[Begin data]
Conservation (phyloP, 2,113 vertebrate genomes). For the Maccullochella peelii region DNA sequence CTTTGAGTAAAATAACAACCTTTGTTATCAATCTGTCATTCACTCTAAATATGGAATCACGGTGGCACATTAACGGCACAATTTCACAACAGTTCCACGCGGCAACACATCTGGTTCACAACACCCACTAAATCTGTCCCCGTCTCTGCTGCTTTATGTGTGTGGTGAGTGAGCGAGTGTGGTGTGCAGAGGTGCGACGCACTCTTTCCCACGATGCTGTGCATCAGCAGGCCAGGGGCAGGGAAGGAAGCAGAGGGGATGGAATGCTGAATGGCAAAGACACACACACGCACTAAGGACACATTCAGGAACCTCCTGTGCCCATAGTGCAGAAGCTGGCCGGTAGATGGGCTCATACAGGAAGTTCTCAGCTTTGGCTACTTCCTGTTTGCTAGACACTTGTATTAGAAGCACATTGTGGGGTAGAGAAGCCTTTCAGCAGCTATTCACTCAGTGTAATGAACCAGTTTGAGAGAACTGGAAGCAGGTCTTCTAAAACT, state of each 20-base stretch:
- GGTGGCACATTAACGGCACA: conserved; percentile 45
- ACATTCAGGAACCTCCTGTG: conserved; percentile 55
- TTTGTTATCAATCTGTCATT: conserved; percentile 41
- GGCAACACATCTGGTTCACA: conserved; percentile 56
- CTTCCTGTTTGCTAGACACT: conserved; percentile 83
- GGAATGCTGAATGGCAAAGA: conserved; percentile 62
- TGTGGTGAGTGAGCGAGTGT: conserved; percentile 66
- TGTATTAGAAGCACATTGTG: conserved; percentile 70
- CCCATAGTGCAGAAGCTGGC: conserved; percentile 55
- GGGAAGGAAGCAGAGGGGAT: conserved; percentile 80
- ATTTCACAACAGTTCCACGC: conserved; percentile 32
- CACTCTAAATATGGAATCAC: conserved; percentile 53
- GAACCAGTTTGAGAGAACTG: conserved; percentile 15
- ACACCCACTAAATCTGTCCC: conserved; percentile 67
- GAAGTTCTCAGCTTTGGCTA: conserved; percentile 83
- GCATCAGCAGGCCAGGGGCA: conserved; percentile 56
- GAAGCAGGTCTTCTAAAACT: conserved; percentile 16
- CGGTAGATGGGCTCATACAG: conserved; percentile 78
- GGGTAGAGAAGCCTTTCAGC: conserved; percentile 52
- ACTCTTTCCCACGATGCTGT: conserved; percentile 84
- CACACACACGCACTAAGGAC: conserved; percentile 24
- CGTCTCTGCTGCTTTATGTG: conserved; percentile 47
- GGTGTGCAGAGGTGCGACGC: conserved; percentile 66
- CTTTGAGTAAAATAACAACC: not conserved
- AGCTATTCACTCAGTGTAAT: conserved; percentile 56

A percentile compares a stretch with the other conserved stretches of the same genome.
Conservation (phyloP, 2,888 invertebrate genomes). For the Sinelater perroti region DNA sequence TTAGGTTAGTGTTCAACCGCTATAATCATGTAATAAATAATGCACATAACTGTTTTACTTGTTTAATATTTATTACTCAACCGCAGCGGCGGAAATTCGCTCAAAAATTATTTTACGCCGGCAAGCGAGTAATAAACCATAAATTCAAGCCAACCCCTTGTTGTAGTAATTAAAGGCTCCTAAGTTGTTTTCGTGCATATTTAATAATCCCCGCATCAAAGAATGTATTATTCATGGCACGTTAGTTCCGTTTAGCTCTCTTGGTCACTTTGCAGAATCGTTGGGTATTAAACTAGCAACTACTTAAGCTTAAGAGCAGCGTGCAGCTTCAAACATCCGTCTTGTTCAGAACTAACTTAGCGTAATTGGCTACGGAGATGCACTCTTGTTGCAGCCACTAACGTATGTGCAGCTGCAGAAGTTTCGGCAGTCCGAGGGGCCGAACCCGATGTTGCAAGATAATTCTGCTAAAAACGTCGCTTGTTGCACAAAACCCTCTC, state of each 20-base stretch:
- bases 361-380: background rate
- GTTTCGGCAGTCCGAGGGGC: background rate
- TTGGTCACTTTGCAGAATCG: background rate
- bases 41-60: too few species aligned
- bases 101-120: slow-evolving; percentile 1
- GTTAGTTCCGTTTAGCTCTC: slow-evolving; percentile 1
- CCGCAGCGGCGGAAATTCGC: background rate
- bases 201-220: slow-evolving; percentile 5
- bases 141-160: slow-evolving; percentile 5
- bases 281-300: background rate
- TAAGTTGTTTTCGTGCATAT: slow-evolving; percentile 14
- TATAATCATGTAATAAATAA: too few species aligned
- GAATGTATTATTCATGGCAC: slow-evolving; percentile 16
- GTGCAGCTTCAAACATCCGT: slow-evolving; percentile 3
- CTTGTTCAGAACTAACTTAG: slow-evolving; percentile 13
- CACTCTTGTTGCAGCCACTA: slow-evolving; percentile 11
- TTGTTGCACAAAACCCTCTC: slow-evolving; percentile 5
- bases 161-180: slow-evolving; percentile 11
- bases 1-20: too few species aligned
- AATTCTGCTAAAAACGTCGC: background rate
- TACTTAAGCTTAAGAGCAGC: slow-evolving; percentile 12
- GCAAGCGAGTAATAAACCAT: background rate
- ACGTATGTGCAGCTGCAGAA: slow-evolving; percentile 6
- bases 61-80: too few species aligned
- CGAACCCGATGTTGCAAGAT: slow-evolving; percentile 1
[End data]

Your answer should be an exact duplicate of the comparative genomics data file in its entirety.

Conservation (phyloP, 2,113 vertebrate genomes). For the Maccullochella peelii region DNA sequence CTTTGAGTAAAATAACAACCTTTGTTATCAATCTGTCATTCACTCTAAATATGGAATCACGGTGGCACATTAACGGCACAATTTCACAACAGTTCCACGCGGCAACACATCTGGTTCACAACACCCACTAAATCTGTCCCCGTCTCTGCTGCTTTATGTGTGTGGTGAGTGAGCGAGTGTGGTGTGCAGAGGTGCGACGCACTCTTTCCCACGATGCTGTGCATCAGCAGGCCAGGGGCAGGGAAGGAAGCAGAGGGGATGGAATGCTGAATGGCAAAGACACACACACGCACTAAGGACACATTCAGGAACCTCCTGTGCCCATAGTGCAGAAGCTGGCCGGTAGATGGGCTCATACAGGAAGTTCTCAGCTTTGGCTACTTCCTGTTTGCTAGACACTTGTATTAGAAGCACATTGTGGGGTAGAGAAGCCTTTCAGCAGCTATTCACTCAGTGTAATGAACCAGTTTGAGAGAACTGGAAGCAGGTCTTCTAAAACT, state of each 20-base stretch:
- GGTGGCACATTAACGGCACA: conserved; percentile 45
- ACATTCAGGAACCTCCTGTG: conserved; percentile 55
- TTTGTTATCAATCTGTCATT: conserved; percentile 41
- GGCAACACATCTGGTTCACA: conserved; percentile 56
- CTTCCTGTTTGCTAGACACT: conserved; percentile 83
- GGAATGCTGAATGGCAAAGA: conserved; percentile 62
- TGTGGTGAGTGAGCGAGTGT: conserved; percentile 66
- TGTATTAGAAGCACATTGTG: conserved; percentile 70
- CCCATAGTGCAGAAGCTGGC: conserved; percentile 55
- GGGAAGGAAGCAGAGGGGAT: conserved; percentile 80
- ATTTCACAACAGTTCCACGC: conserved; percentile 32
- CACTCTAAATATGGAATCAC: conserved; percentile 53
- GAACCAGTTTGAGAGAACTG: conserved; percentile 15
- ACACCCACTAAATCTGTCCC: conserved; percentile 67
- GAAGTTCTCAGCTTTGGCTA: conserved; percentile 83
- GCATCAGCAGGCCAGGGGCA: conserved; percentile 56
- GAAGCAGGTCTTCTAAAACT: conserved; percentile 16
- CGGTAGATGGGCTCATACAG: conserved; percentile 78
- GGGTAGAGAAGCCTTTCAGC: conserved; percentile 52
- ACTCTTTCCCACGATGCTGT: conserved; percentile 84
- CACACACACGCACTAAGGAC: conserved; percentile 24
- CGTCTCTGCTGCTTTATGTG: conserved; percentile 47
- GGTGTGCAGAGGTGCGACGC: conserved; percentile 66
- CTTTGAGTAAAATAACAACC: not conserved
- AGCTATTCACTCAGTGTAAT: conserved; percentile 56

A percentile compares a stretch with the other conserved stretches of the same genome.
Conservation (phyloP, 2,888 invertebrate genomes). For the Sinelater perroti region DNA sequence TTAGGTTAGTGTTCAACCGCTATAATCATGTAATAAATAATGCACATAACTGTTTTACTTGTTTAATATTTATTACTCAACCGCAGCGGCGGAAATTCGCTCAAAAATTATTTTACGCCGGCAAGCGAGTAATAAACCATAAATTCAAGCCAACCCCTTGTTGTAGTAATTAAAGGCTCCTAAGTTGTTTTCGTGCATATTTAATAATCCCCGCATCAAAGAATGTATTATTCATGGCACGTTAGTTCCGTTTAGCTCTCTTGGTCACTTTGCAGAATCGTTGGGTATTAAACTAGCAACTACTTAAGCTTAAGAGCAGCGTGCAGCTTCAAACATCCGTCTTGTTCAGAACTAACTTAGCGTAATTGGCTACGGAGATGCACTCTTGTTGCAGCCACTAACGTATGTGCAGCTGCAGAAGTTTCGGCAGTCCGAGGGGCCGAACCCGATGTTGCAAGATAATTCTGCTAAAAACGTCGCTTGTTGCACAAAACCCTCTC, state of each 20-base stretch:
- bases 361-380: background rate
- GTTTCGGCAGTCCGAGGGGC: background rate
- TTGGTCACTTTGCAGAATCG: background rate
- bases 41-60: too few species aligned
- bases 101-120: slow-evolving; percentile 1
- GTTAGTTCCGTTTAGCTCTC: slow-evolving; percentile 1
- CCGCAGCGGCGGAAATTCGC: background rate
- bases 201-220: slow-evolving; percentile 5
- bases 141-160: slow-evolving; percentile 5
- bases 281-300: background rate
- TAAGTTGTTTTCGTGCATAT: slow-evolving; percentile 14
- TATAATCATGTAATAAATAA: too few species aligned
- GAATGTATTATTCATGGCAC: slow-evolving; percentile 16
- GTGCAGCTTCAAACATCCGT: slow-evolving; percentile 3
- CTTGTTCAGAACTAACTTAG: slow-evolving; percentile 13
- CACTCTTGTTGCAGCCACTA: slow-evolving; percentile 11
- TTGTTGCACAAAACCCTCTC: slow-evolving; percentile 5
- bases 161-180: slow-evolving; percentile 11
- bases 1-20: too few species aligned
- AATTCTGCTAAAAACGTCGC: background rate
- TACTTAAGCTTAAGAGCAGC: slow-evolving; percentile 12
- GCAAGCGAGTAATAAACCAT: background rate
- ACGTATGTGCAGCTGCAGAA: slow-evolving; percentile 6
- bases 61-80: too few species aligned
- CGAACCCGATGTTGCAAGAT: slow-evolving; percentile 1